A physician acquaintance of mine is on a mission to promote awareness, especially amongst emergency physicians, of the potential for post-traumatic stress disorder in children who have been attacked and/or bitten by dogs. Thus this blog post. As a practicing psychiatrist, he has treated a number of such children, and he believes that it is very important for physicians who are treating these children for their bite wounds to inform parents to actively watch for signs of PTSD and to obtain evaluation and treatment if indicated. Dr. Schmitt has lectured and published on this topic (Larry Schmitt, MD, Dog bites in children: Focus on posttraumatic stress disorder, Contemporary Pediatrics, Jul 1, 2011). He makes a good case for the need for parents and pediatricians to monitor these children closely after their injury, and for incorporating information about PTSD into post-treatment ED and inpatient discharge instructions.
One may not readily consider the diagnosis of PTSD in children, but after dog bites it appears that children pick up on the guilt and sadness in their parents’ faces, and tend to bury their feelings and avoid discussion of the attack. This of course may precipitate PTSD, and make it more difficult to identify this pathology unless one recognizes the symptoms (excessive anxiety, irritability, decreased school performance, sleep disturbance, reduced creativity, withdrawal, altered appetite, depression, physical complaints, pronounced startle responses, and behavior problems), and relates them back to the attack. Parents need to know not only how to recognize PTSD, but also what to do to mitigate the potential for their child to develop PTSD. Preemptive psychological management is likely to be helpful, and parents need to participate in helping their children cope with this trauma and its psychological impact.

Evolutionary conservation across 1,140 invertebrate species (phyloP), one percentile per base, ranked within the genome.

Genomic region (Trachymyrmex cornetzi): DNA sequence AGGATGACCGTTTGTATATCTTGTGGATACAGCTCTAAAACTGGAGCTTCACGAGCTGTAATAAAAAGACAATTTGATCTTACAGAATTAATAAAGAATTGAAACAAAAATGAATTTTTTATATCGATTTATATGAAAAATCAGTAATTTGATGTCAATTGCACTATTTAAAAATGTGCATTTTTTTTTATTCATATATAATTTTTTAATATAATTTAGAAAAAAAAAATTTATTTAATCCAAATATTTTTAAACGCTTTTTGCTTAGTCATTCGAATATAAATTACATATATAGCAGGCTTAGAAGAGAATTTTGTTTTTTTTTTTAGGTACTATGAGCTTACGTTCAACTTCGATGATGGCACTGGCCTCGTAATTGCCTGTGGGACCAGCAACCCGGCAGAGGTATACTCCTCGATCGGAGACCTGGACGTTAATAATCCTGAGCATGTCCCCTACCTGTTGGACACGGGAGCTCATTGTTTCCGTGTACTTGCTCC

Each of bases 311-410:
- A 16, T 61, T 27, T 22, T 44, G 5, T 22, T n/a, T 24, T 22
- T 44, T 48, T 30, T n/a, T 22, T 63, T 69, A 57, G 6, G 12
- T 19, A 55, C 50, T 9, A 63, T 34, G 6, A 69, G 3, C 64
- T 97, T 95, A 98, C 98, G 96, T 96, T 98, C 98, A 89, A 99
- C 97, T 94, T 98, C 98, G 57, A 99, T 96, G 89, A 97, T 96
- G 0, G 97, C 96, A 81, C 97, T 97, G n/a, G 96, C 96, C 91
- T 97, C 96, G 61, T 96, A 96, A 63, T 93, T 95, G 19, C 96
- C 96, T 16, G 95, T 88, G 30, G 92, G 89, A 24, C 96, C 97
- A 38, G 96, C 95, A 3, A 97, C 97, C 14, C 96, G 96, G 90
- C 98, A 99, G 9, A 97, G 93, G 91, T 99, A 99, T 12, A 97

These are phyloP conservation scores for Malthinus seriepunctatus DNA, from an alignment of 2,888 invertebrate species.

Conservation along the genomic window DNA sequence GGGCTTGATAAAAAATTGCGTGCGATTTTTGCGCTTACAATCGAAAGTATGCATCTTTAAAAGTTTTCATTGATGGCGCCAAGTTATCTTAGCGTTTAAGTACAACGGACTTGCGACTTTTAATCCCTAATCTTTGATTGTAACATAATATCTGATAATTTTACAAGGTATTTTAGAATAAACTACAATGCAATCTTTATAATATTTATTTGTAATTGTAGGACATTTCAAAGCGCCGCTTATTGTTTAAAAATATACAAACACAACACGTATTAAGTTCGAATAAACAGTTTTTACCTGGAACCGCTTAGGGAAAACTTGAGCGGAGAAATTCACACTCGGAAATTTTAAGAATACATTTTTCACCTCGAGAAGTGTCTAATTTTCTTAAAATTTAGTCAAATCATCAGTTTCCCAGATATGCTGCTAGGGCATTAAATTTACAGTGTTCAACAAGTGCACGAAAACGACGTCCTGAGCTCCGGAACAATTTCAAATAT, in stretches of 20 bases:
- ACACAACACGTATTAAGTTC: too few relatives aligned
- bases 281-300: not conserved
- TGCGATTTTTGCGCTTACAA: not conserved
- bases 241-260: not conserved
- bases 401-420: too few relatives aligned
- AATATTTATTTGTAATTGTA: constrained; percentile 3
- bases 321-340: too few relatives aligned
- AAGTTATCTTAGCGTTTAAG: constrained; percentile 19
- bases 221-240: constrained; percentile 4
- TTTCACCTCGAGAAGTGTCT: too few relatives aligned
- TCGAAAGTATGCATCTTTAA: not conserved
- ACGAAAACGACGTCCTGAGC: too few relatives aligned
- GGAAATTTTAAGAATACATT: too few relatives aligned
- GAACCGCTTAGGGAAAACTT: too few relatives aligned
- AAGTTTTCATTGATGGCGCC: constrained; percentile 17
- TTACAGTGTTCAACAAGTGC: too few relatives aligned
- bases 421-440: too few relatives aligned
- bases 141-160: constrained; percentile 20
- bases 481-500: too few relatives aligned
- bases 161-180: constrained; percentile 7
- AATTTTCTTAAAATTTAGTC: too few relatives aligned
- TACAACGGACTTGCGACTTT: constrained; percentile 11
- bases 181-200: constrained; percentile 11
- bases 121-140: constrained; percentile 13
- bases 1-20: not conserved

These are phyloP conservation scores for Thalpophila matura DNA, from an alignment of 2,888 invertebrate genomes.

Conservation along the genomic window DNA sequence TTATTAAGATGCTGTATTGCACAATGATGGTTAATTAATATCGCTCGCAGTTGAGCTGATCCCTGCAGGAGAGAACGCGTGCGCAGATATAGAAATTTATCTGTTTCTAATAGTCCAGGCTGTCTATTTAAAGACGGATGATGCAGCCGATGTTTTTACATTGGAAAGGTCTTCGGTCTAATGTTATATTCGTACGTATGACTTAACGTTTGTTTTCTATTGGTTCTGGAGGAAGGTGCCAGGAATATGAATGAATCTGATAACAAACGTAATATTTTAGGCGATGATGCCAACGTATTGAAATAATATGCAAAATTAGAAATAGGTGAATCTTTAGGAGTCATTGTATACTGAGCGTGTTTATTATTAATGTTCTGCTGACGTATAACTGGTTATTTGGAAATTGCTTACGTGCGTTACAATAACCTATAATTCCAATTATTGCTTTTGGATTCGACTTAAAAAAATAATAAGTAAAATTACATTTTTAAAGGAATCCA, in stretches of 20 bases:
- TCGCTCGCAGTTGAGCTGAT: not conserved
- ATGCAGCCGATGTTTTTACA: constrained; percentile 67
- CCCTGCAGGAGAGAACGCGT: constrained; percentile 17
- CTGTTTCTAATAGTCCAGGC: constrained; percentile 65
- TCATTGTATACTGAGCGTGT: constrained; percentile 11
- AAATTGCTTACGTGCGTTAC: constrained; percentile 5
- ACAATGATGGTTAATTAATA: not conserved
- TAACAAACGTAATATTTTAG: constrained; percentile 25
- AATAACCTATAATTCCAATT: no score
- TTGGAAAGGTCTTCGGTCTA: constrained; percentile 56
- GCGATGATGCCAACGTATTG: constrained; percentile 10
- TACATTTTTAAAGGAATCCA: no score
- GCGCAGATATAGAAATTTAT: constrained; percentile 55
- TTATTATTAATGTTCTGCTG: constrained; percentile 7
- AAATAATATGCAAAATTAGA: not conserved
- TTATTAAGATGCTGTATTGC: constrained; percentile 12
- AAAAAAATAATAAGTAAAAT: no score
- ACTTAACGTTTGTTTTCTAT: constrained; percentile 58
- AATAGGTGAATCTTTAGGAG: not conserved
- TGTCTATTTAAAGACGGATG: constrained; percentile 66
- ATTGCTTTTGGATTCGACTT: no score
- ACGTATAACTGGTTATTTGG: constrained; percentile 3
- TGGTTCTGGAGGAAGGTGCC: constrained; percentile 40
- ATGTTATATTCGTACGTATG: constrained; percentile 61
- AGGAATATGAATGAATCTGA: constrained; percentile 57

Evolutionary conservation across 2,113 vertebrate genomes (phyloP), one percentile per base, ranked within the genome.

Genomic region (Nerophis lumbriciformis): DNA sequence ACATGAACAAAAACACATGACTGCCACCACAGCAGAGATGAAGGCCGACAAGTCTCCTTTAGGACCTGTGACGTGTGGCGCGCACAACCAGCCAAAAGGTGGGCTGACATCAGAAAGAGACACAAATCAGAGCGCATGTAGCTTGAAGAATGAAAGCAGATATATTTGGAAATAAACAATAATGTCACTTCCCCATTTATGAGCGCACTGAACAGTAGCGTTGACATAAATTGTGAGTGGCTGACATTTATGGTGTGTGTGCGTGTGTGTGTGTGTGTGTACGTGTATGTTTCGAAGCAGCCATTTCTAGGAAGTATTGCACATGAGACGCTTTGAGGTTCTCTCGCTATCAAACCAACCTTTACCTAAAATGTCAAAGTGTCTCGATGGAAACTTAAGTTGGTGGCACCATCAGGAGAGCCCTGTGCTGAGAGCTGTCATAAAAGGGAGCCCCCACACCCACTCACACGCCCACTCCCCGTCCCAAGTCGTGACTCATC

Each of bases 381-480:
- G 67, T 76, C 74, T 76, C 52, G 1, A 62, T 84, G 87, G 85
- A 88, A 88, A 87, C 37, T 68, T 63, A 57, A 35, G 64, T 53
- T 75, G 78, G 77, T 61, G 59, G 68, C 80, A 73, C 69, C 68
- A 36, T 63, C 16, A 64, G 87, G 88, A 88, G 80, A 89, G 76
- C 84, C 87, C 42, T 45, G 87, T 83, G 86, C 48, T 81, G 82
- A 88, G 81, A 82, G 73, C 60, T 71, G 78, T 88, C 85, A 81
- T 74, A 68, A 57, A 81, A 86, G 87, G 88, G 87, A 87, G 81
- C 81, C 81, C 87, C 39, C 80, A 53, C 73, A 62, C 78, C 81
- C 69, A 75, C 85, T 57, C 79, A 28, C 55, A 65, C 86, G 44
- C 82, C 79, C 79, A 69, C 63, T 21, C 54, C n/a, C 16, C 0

Dr. Stanley Goodman published a pdf on the web which provides an extensive outline of this issue; and he suggests that ‘children need to be helped to understand the following, in order to lessen their feelings of vulnerability and helplessness:
1. that many children become fearful whenever they have reminders of the incident, such as seeing other dogs or even watching movies/TV shows with dogs.
2. that they may feel more nervous when they leave their house, fearing they may be attacked and bitten again by a dog.
3. that they may experience depressive symptoms, such as feelings of helplessness, frustration, and diminished social and/or educational functioning; but these feelings are not a sign of weakness. Rather, they are a foreseeable reaction to having been bitten.’
Emergency physicians treat a lot of children with dog bites, and they have an important role to play beyond caring for the injuries themselves. Making parents aware of the potential for PTSD, providing information about the signs and symptoms of PTSD in written dog-bite discharge instructions, and suggesting referrals for preemptive psychological counseling can all make a significant contribution to the child’s successful recovery from this kind of trauma.
This post also appears in The Fickle Finger